Continuing unemployment claims are down, but that doesn’t tell the whole story
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In the most recent data from the Department of Labor, 751,000 people applied for state unemployment insurance last week, 7,000 fewer than the previous week. Continuing unemployment insurance claims dropped by 538,000, from 7.8 million to about 7.3 million.
When he sees continuing unemployment claims decline, economist David Wiczer at Stony Brook University would normally infer that people are finding jobs.
“The problem in the recent data is that we’ve had people unemployed for quite a while, and the regular state benefits start to expire,” he said.
Each state runs its own unemployment system and determines eligibility and benefit amounts. But no state lets people stay on those benefits for more than 26 weeks.
Twenty-six weeks from the start of the shutdown in the middle of March was the middle of September.
“If you’ve been out of work for six months, it’s hard for you to find a job,” said Andrew Stettner, senior fellow at The Century Foundation. “So we do think a lot of those people are still unemployed. Some of them are going onto extended benefits, but they’re not showing up in those state claims.”
Which could be one reason state claims are continuing to go down.
One of those extended benefits, Pandemic Emergency Unemployment Compensation, which was included in the CARES Act, provides 13 additional weeks of unemployment insurance once someone has exhausted their state benefits.
Another program called the Pandemic Unemployment Assistance expands eligibility to unemployed workers who ordinarily wouldn’t qualify for state benefits.
“And that’s gig workers, self-employed,” said Eliza Forsythe, assistant professor of economics at the University of Illinois. “There’s a whole lot of different people that are eligible through this PUA program that typically are just completely left out of the system.”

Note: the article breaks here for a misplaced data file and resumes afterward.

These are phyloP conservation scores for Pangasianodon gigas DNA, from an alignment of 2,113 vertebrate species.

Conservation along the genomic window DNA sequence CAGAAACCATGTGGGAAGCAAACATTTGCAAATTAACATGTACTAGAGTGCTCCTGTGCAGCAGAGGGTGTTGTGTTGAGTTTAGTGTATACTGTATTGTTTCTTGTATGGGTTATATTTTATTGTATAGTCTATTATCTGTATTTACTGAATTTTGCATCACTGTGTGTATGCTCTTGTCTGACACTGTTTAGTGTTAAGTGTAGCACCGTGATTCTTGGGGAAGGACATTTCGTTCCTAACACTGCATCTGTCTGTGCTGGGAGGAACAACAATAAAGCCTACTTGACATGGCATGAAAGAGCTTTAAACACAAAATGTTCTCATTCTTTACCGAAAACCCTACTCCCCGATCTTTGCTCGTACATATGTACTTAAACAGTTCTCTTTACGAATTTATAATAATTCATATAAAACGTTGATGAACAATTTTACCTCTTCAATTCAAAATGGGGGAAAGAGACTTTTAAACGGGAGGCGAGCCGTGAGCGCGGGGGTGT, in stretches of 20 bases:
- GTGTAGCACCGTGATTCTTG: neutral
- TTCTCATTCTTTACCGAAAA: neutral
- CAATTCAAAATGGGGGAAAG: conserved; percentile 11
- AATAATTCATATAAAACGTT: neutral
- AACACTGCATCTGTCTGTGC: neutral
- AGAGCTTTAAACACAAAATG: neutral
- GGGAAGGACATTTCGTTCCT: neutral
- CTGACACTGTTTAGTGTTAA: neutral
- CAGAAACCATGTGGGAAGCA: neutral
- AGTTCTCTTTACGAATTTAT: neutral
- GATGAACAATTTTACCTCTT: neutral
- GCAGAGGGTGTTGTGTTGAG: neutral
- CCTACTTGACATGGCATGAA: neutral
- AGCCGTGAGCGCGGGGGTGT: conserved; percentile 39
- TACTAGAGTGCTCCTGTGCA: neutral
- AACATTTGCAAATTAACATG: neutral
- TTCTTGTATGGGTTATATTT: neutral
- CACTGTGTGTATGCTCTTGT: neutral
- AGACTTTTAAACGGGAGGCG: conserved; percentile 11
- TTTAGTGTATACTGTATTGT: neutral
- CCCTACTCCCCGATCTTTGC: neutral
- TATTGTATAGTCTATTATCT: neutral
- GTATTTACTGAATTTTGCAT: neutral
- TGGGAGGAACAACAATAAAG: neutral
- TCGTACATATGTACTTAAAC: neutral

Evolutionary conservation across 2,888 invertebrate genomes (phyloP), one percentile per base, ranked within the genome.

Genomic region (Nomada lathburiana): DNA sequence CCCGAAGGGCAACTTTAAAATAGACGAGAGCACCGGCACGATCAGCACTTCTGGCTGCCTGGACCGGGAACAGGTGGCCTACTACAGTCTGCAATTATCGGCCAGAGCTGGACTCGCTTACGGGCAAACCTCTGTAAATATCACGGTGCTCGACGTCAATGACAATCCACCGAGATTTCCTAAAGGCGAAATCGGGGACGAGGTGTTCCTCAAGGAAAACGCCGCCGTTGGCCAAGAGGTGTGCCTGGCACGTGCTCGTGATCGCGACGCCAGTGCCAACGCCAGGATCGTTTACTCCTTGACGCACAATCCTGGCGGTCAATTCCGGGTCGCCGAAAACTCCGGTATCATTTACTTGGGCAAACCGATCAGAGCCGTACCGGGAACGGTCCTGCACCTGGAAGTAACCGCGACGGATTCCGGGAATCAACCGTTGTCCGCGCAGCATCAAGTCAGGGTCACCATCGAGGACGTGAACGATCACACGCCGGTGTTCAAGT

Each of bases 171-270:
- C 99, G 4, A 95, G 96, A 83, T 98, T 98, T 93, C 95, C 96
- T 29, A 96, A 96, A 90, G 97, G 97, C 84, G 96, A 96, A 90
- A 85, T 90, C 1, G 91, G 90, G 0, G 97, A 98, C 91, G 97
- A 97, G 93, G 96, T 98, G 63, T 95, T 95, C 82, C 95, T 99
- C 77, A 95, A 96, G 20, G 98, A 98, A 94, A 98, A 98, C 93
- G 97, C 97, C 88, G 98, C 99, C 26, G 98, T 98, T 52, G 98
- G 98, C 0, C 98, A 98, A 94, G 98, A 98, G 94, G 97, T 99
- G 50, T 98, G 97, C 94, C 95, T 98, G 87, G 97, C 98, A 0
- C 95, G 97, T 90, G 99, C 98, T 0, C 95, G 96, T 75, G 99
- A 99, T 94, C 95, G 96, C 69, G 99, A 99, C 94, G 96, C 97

People can be on PUA for up to 46 weeks in some states. The program is scheduled to expire at the end of the year.
COVID-19 Economy FAQs
What’s the outlook for vaccine supply?
Chief executives of America’s COVID-19 vaccine makers promised in congressional testimony to deliver the doses promised to the U.S. government by summer. The projections of confidence come after months of supply chain challenges and companies falling short of year-end projections for 2020. What changed? In part, drugmakers that normally compete are now actually helping one another. This has helped solve several supply chain issues, but not all of them.
How has the pandemic changed scientific research?
Over the past year, while some scientists turned their attention to COVID-19 and creating vaccines to fight it, most others had to pause their research — and re-imagine how to do it. Social distancing, limited lab capacity — “It’s less fun, I have to say. Like, for me the big part of the science is discussing the science with other people, getting excited about projects,” said Isabella Rauch, an immunologist at Oregon Health & Science University in Portland. Funding is also a big question for many.
What happened to all of the hazard pay essential workers were getting at the beginning of the pandemic?
Almost a year ago, when the pandemic began, essential workers were hailed as heroes. Back then, many companies gave hazard pay, an extra $2 or so per hour, for coming in to work. That quietly went away for most of them last summer. Without federal action, it’s mostly been up to local governments to create programs and mandates. They’ve helped compensate front-line workers, but they haven’t been perfect. “The solutions are small. They’re piecemeal,” said Molly Kinder at the Brookings Institution’s Metropolitan Policy Program. “You’re seeing these innovative pop-ups because we have failed overall to do something systematically.”
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